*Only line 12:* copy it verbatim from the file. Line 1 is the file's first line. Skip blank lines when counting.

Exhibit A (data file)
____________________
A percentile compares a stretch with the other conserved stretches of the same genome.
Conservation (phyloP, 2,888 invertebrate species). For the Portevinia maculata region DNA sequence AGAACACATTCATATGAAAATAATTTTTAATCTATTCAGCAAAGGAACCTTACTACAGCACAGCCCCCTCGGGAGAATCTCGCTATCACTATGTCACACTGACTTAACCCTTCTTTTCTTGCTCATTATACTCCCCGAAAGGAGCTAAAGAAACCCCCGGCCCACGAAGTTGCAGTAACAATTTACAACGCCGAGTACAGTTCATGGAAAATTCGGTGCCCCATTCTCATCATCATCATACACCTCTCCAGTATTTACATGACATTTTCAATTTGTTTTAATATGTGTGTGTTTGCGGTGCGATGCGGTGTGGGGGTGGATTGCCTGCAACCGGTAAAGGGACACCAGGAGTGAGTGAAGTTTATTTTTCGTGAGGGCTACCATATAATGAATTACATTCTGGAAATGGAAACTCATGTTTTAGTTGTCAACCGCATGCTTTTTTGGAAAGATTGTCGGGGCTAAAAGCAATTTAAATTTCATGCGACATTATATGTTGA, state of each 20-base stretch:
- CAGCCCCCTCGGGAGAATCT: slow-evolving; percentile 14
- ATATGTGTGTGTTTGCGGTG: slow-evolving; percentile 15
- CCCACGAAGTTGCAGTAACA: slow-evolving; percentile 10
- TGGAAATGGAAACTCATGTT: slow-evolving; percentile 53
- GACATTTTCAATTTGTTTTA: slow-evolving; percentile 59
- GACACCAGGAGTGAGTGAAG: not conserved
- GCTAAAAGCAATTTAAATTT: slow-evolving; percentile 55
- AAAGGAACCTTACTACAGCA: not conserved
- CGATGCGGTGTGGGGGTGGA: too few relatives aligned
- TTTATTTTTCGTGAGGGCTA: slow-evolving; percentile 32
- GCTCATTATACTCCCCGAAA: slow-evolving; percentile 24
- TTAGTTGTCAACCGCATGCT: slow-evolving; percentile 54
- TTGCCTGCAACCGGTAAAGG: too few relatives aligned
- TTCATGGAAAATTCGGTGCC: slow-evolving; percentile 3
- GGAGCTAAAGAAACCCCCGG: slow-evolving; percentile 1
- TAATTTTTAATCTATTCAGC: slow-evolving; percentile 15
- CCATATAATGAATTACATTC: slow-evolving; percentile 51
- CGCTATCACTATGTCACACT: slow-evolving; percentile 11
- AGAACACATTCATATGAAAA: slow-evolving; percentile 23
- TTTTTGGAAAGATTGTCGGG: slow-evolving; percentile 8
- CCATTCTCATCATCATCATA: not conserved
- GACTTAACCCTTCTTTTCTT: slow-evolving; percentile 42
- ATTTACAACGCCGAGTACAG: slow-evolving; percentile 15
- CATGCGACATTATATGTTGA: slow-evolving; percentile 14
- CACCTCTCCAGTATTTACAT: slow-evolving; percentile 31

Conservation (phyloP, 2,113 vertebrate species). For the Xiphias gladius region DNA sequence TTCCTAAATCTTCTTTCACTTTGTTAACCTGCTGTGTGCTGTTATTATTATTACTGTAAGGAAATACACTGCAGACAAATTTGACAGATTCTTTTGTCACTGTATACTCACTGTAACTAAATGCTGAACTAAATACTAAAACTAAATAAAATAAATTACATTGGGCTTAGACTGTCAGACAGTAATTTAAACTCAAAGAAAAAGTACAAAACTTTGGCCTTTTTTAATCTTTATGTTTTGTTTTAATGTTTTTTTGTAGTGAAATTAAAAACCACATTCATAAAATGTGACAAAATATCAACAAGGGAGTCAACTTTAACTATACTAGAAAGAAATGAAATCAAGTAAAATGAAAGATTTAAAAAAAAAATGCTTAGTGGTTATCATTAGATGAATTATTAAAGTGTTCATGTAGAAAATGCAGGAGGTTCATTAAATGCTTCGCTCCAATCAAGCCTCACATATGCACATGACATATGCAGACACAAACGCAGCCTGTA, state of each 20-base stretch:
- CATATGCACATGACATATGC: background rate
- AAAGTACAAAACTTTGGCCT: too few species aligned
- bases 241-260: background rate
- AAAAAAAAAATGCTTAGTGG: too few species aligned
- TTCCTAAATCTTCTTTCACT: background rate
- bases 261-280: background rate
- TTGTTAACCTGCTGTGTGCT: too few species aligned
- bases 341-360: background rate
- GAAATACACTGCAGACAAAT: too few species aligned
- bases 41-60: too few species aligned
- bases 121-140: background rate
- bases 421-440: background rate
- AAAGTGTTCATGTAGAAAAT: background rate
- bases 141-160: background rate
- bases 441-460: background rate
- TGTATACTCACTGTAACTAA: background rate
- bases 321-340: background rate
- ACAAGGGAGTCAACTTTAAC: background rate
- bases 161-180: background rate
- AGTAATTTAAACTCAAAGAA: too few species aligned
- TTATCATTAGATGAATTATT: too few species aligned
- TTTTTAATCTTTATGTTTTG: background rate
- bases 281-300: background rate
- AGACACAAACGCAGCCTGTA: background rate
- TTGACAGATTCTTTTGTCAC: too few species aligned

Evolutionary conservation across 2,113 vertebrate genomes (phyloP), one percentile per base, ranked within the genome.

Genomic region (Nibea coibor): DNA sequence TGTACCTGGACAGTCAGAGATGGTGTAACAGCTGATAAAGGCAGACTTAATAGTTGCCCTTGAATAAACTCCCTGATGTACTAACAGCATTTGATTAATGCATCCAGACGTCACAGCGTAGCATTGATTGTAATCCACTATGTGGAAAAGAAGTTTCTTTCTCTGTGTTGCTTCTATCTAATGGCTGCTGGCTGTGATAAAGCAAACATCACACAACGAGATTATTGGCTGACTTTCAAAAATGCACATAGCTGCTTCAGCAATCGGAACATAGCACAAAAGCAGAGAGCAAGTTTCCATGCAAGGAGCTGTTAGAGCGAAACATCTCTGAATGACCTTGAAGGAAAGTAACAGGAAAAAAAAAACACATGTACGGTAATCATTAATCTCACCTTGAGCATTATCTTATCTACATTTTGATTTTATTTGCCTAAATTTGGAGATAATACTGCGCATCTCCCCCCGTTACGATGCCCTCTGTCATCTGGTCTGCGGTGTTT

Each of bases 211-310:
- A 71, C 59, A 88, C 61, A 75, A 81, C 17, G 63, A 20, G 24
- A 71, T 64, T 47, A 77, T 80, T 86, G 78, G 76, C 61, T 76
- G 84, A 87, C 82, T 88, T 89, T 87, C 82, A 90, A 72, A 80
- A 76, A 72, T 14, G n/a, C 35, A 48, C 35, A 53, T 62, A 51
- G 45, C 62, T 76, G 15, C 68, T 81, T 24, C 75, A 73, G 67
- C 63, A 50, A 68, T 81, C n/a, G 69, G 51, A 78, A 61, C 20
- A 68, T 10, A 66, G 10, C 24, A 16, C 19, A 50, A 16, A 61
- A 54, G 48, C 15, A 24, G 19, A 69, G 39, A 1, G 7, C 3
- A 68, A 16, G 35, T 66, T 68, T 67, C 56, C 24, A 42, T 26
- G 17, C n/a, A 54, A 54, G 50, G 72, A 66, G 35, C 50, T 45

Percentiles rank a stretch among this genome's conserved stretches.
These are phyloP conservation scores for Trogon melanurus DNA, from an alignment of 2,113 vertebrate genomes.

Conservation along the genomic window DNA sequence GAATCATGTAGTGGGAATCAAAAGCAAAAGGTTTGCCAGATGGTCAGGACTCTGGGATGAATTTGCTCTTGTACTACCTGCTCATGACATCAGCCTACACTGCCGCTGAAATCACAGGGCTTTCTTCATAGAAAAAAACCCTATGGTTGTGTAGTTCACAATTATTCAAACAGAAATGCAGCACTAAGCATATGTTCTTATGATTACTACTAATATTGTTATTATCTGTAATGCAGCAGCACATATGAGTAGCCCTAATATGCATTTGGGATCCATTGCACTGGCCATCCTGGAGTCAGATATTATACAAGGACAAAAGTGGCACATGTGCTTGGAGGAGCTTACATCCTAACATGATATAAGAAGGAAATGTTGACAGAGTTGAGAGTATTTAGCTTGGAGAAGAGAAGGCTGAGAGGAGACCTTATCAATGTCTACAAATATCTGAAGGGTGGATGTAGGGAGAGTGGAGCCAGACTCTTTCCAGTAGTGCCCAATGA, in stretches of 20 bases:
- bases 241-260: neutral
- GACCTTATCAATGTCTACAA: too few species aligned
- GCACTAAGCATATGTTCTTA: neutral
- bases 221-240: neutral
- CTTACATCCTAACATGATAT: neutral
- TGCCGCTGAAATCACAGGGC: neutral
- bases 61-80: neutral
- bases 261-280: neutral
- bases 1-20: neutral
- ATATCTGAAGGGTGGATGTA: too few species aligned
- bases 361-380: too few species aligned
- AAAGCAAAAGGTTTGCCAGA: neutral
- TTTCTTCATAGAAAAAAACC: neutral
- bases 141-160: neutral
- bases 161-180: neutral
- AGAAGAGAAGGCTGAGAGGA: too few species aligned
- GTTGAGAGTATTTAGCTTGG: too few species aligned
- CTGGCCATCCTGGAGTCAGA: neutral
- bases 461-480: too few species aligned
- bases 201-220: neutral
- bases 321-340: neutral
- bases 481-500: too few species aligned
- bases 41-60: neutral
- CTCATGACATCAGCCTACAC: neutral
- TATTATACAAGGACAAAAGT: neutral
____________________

- TTTATTTTTCGTGAGGGCTA: slow-evolving; percentile 32